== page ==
December 20, 2021
The CDC announced Friday that students who are exposed to the coronavirus can still attend school as long as they continue to test negative for the virus in the following days.
The new guidance, known as the "test-to-stay" protocol, would reduce the number of children who are expected to stay home as a close contact to someone who tested positive for the virus.
"Test-to-stay is an encouraging public health practice to keep our children in schools," Rochelle Walensky, MD, director of the CDC, said during a White House press briefing.
When a COVID-19 case is identified in a school, the test-to-stay strategy allows schools to implement regular testing rather than quarantine close contacts. If the contacts don't experience symptoms and test negative at least twice in a seven-day period, they can continue in-person learning. If they test positive, then they are required to isolate.
In recent months, the CDC has collaborated with several school districts across the U.S. to evaluate test-to-stay programs. On Friday, the CDC published two studies in its Morbidity and Mortality Weekly Report that demonstrated the effectiveness of these programs in limiting the spread of the virus while also keeping students in class.
"CDC is updating our materials to help schools and parents know how to best implement this promising and now-proven practice, along with our multi-layer prevention strategies that will help keep our children in the classroom safely," Walensky said Friday. "These studies demonstrated that test-to-stay works to keep unvaccinated children in school safely."
In one study, researchers analyzed data for public schools in Los Angeles County between Aug. 16 and Oct. 31, where 432 schools implemented test-to-stay and 1,635 did not.
The Los Angeles County Department of Public Health found that COVID-19 cases did not increase among the schools that used the protocol, as compared with schools that didn't.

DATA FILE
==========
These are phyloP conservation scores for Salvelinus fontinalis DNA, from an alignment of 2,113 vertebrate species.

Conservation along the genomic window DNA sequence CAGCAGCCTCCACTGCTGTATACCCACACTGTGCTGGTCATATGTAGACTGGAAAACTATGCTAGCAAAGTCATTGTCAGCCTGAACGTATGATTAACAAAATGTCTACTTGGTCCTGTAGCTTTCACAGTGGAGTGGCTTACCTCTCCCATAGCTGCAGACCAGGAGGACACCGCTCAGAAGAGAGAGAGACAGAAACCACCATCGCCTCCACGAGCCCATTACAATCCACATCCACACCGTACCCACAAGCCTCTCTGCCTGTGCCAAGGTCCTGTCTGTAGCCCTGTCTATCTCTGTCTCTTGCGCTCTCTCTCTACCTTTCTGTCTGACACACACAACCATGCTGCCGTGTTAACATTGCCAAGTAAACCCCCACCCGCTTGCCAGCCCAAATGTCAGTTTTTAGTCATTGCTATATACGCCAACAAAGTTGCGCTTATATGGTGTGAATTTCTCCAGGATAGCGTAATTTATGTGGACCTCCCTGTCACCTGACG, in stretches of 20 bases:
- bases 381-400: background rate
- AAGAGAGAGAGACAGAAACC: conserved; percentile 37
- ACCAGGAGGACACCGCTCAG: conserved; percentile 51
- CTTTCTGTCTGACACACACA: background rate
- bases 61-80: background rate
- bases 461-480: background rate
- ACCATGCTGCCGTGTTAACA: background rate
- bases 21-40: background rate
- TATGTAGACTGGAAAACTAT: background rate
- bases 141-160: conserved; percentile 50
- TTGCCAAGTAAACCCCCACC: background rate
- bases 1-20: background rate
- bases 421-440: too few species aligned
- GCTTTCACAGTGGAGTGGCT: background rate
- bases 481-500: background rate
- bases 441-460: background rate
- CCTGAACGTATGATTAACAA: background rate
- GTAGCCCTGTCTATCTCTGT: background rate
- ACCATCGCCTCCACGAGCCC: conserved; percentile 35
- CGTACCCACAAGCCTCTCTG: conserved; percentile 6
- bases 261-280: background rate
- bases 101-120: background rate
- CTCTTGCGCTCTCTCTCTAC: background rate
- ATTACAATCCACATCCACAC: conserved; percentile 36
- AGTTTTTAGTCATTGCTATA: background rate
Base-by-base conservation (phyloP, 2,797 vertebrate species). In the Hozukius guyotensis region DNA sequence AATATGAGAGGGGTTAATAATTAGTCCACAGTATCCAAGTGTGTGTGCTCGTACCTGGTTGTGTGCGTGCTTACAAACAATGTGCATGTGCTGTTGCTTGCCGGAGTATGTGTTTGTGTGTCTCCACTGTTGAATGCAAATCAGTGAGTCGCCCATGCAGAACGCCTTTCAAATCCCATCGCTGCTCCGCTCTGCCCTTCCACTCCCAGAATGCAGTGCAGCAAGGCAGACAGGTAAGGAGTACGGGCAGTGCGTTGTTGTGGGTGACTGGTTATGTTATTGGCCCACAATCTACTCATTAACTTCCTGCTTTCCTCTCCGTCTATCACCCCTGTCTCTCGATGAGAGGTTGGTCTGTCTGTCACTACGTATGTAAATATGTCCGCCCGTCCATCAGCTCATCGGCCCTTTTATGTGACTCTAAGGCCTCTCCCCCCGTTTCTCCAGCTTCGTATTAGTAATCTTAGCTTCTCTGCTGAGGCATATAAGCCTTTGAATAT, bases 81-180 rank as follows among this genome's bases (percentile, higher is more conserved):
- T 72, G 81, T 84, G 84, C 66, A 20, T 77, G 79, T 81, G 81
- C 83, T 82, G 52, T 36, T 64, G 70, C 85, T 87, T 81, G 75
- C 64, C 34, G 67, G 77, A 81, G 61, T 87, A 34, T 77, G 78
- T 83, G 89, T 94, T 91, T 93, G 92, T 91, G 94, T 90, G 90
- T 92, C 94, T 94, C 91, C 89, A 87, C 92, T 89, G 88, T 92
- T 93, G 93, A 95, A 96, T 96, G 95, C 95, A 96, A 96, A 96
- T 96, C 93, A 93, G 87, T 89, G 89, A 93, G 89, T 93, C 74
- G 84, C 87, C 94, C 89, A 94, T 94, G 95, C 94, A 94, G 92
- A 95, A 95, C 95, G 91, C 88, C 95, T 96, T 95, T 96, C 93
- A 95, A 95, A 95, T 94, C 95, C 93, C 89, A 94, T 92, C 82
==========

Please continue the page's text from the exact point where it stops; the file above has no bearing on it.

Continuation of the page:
Before test-to-stay was implemented, the average daily number of cases was 10 cases per 100,000 students in districts that later adopted the protocol and 20 cases per 100,000 students in districts that didn't. After the program was implemented, average daily case rates declined in all school districts but remained lower in test-to-stay districts, with 6 cases per 100,000 students as compared with 11 cases per 100,000 students in districts that didn't do the protocol.
In addition, schools that didn't use the test-to-stay program "lost substantial in-person school days," researchers wrote. At the same time, implementing the program "requires resources that might be currently unavailable for some schools," they added, noting that "a higher percentage of disadvantaged schools" didn't do the protocol.
The program requires personnel who can track which students need to be tested, their results and when they can come off the list of close contacts, officials told CNN. This can be a challenge for overstretched school nursing staff.
In another study published Friday, researchers analyzed data between Aug. 9 and Oct. 29 for 90 schools across 31 districts in Lake County, Illinois, that implemented test-to-stay programs. During that time, the schools reported 258 COVID-19 cases and 1,664 close contacts.
The Lake County Health Department examined the number of close contacts that later tested positive and whether the virus further spread from the close contacts to other people. They found that 16 of the close contacts tested positive and that these were all students. No one appeared to transmit the virus to others at school, but nine cases were identified among household contacts.
Overall, study authors wrote, the test-to-stay protocol preserved in-person learning days for students. In addition, regular testing, masking, and physical distancing led to lower virus transmission in school.
"The test-to-stay-programs are really good at balancing the costs and benefits," Zoe McLaren, a health policy expert at the University of Maryland at Baltimore, told The New York Times.
"What the test-to-stay program does is help us keep COVID cases down, while also trying to make sure we keep kids in school as much as possible, which I think is really important," she said.